Letter to Christians in Rome: Chapter 4 (pt 12 of 13)

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In my last post I had you look at Abraham as a model of faith. I reminded you that he was old; that he was impotent; that his wife was old and way past menopause—but he was still able to hold fast to a promise God had made to him.  All he had to rely on was believing that God could do whatever he promised to do.

I also asked you if Abraham some special man that had super-natural powers to believe, or something about him that gave him a special gift of believing God. Of course he did not.

So how did he know that God promised that? I don’t know, all I can tell you is how it has happened in my own life. I hear it my spirit—it is an inner-conviction . . . I have told these stories before, but because they illustrate my point so clearly, I am going to risk repeating myself (and boring you).

Before my wife and I were married, we began looking for an apartment to live in after our wedding. We began looking through the newspaper to see what was available. We also looked at our finances to determine what we could reasonably afford.

We visited a few places but nothing seemed “just right.” So I suggested we sit down and decide exactly what we were looking for and wrote it down on a piece of paper. We both wanted natural wood floors; a fireplace; a study and at least one bedroom; a quiet neighborhood and a few other particulars that we listed.

When we finished our list—including the rent we could reasonably pay, we set it on a table and prayed. We asked the Lord to find the place for us because we were tired of looking and needed his help. Then we posted the sheet of paper on a bulletin board and waited for the answer to come.

This was only a couple of months before our wedding and my future wife had canceled the lease on her current apartment. She had to be out of her that apartment at the end of the next month.

We finally found an apartment listed in the newspaper and the listing described almost exactly what was written on our sheet . . . from the wooden floors to a stone fireplace . . . and a quiet neighborhood!

We looked at the apartment and the moment I walked in—I mean the second I saw it, a still small voice told me it would be ours! I couldn’t see how, because the rent the Landlord was asking was considerably higher than we could afford, but I knew—I can’t tell you how I knew—but I knew as well as I knew my name—we would be living in that apartment. It was actually the first floor apartment of a home that had been converted to a duplex.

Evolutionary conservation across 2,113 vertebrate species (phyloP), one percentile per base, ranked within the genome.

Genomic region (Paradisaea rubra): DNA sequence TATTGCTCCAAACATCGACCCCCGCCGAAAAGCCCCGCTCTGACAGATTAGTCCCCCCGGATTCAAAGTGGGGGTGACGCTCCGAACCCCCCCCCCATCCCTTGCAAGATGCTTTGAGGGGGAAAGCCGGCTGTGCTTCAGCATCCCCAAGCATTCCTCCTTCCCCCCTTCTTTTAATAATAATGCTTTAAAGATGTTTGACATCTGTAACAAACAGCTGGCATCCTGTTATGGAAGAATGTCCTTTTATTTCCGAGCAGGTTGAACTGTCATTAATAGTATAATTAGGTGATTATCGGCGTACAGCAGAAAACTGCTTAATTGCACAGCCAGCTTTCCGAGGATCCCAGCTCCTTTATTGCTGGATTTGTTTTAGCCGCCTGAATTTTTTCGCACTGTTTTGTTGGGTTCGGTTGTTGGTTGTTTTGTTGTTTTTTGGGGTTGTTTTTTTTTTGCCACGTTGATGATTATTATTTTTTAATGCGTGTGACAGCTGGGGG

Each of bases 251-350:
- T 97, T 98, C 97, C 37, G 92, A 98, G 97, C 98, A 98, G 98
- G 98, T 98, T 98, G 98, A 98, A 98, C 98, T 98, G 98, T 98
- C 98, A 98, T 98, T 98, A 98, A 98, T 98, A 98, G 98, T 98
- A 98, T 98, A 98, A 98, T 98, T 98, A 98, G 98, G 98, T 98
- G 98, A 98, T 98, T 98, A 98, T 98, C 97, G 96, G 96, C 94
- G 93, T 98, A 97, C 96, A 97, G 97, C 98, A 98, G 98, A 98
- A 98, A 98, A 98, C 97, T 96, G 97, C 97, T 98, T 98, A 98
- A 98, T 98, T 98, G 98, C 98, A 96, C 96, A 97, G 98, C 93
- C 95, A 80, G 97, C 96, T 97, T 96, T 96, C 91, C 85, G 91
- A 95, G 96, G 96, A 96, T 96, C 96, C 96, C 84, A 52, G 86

We made an offer to the Landlord, his name was Warren I think, but he refused to lower the rent. So there we were, getting married in 1½ months, and no place to live. My fiancé was getting worried.

She kept looking at other apartment listings, but I refused to look at them. To this day I am shocked she was still willing to marry me . . . anyhow, I knew as well as I knew I was alive, that apartment would be ours. My fiancé was also convinced, but didn’t see how it would happen. One thing I have learned, at least for me, when I hear that voice—that still small voice—I also receive the faith to stand strong with what that voice has told me. Paul taught the “faith comes by hearing the Word.” Many have interpreted that to mean the “Scriptures” in general. Actually, the context in which Paul was writing, plus, the Greek structure of the sentence, makes it clear that it is a specific, “Word,” He speaks to your heart. When you “hear” that Word, the faith to believe it, comes. It certainly doesn’t demonstrate anything special about me that is more “spiritual” than my fiancé (now-wife). Her strengths and wisdom far exceed anything I have experienced. She has a tremendous gift of discernment—one that is often disconcerting for me . . .

But I refused to move from what I KNEW was going to happen. I called Warren a few times and his response was the same. In fairness to Warren, he felt he needed a certain amount for rent, he argued that it was a great apartment and he didn’t feel a need to reduce the rent.

I won’t argue that the rent was unreasonable. We were not trying to “rip him off,” we honestly evaluated what we could afford and went from there. Also, when we first saw the apartment we did not decide that was the one we wanted—then try to convince the Lord to make it happen. No! When we walked in I “heard” the Lord tell me He would get it for us, and I was convinced He would.

Each time I called Warren, he would say the apartment was already rented, or that someone was on their way over to put down a deposit. He had removed the listing in the newspaper so it appeared that it was indeed rented. This went on for a month and finally, two weeks before our wedding, I made one more call to Warren. He was shocked—yet excited to hear from me because he had lost my phone number. It seems that every time he had the apartment rented—the new tenants backed out or didn’t pass his credit checks—or simply did not show up with the deposit.

He agreed to lower the rent if I would be willing to mow the lawn and shovel the sidewalk during the winter. I called my fiancé and told her the news. We took over our deposit and she moved in a few days before our wedding . . . Glory to God!

During all this I followed Abraham’s example and refused to allow any distrust of a definite pronouncement of God to make me waiver. I drew strength from my faith, and, while giving glory to God, I remained absolutely convinced that God is able to implement his own promise.

If interested, you can download the entire study of The Letter to Christians at Rome


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